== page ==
McGill Pain Index

McGill Pain Index  The McGill Pain Questionnaire was developed in 1971 by Ronald Melzack and Warren Torgerson fromMcGill University in Canada. Their paper On the Language of Pain [Anesthesiology, 1971, v 34] proposed what was then a novel idea:  It is not only the intensity of pain that matters. Each disease produces a different quality of pain: we have the burning of causalgia; the stabbing or cramping of visceral pain; and so on. The quality of pain provides a key to diagnosis and may even suggest a course of therapy. Results of the study: For any specific disease, the descriptive words chosen by patients were remarkably similar. So were the pain scores. Substantial portions of the words had the same relative positions on a common intensity scale for people from widely divergent social and ethnic backgrounds. Melzack and Torgerson used this data to create the McGill Pain Index. It is a yardstick to quantify pain. The Index compares three categories of pain: Labour pain, clinical pain syndromes, and pain after trauma or accident.  It takes the visual form of a bargraph (illustrated below). The McGill Pain Scale remains a useful instrument for doctors because it is reliable and consistent. Reflex Sympathetic Dystrophy (causalgia) has a score of 42 out of 50 on the McGill Pain RSD in the most painful chronic disease that is known.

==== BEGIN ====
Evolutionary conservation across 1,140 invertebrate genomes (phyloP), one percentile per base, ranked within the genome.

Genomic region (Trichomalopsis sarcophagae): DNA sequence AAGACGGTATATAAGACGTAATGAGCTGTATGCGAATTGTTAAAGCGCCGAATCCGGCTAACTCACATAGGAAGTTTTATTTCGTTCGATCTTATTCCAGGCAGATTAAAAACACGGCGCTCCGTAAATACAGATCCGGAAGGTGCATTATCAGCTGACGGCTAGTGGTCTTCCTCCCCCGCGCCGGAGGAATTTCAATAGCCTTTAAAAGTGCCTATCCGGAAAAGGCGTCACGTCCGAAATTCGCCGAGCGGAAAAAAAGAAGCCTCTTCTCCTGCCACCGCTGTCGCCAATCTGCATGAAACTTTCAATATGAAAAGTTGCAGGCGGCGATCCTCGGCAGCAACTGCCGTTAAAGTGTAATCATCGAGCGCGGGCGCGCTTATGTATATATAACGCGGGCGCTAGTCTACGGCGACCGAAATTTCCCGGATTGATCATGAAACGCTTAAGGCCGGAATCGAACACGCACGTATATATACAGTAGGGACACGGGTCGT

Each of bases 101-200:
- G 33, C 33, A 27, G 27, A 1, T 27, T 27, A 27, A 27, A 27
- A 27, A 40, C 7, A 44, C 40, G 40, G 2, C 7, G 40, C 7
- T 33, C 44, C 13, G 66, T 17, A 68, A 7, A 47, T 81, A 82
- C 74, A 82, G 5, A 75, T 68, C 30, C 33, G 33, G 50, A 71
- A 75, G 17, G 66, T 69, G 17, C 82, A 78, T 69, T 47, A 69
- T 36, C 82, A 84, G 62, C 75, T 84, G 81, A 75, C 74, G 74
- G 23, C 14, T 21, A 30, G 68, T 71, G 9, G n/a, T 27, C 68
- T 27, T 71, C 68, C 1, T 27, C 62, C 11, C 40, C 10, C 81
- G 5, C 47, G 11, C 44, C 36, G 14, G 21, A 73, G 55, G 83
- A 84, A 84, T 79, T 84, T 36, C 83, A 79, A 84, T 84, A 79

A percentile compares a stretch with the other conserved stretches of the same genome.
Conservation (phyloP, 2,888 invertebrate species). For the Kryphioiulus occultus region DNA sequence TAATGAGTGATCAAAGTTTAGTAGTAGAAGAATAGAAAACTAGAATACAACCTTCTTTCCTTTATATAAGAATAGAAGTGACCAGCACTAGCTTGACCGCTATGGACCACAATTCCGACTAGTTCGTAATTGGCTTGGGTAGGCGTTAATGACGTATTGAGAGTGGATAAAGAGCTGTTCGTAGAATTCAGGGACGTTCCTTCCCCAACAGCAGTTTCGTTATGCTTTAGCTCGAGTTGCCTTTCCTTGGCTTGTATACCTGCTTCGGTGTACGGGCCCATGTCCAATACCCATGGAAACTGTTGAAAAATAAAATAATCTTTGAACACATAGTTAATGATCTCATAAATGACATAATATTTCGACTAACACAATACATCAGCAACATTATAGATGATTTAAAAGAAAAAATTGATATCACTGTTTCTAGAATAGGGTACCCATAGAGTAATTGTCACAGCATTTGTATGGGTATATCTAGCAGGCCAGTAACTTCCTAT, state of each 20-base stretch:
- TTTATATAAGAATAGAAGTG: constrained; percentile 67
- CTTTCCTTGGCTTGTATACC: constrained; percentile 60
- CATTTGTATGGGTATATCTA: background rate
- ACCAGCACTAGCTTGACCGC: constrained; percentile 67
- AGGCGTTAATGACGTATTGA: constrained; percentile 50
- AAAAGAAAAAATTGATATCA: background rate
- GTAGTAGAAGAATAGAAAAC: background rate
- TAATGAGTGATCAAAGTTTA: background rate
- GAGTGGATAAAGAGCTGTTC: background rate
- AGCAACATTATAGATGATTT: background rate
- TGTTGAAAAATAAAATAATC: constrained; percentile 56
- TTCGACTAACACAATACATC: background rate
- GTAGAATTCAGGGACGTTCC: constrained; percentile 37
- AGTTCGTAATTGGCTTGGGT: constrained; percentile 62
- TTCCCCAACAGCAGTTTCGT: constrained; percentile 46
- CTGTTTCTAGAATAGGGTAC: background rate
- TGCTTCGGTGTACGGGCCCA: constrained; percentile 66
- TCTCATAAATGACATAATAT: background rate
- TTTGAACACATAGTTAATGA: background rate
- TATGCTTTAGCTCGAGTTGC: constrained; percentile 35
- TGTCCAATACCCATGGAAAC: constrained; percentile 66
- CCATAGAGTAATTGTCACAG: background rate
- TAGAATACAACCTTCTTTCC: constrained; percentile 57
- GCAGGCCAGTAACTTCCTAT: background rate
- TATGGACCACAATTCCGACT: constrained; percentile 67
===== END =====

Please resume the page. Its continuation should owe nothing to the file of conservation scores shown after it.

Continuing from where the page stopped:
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The chart which helps explain how painfull RSD is was developed for this website and is very informative.



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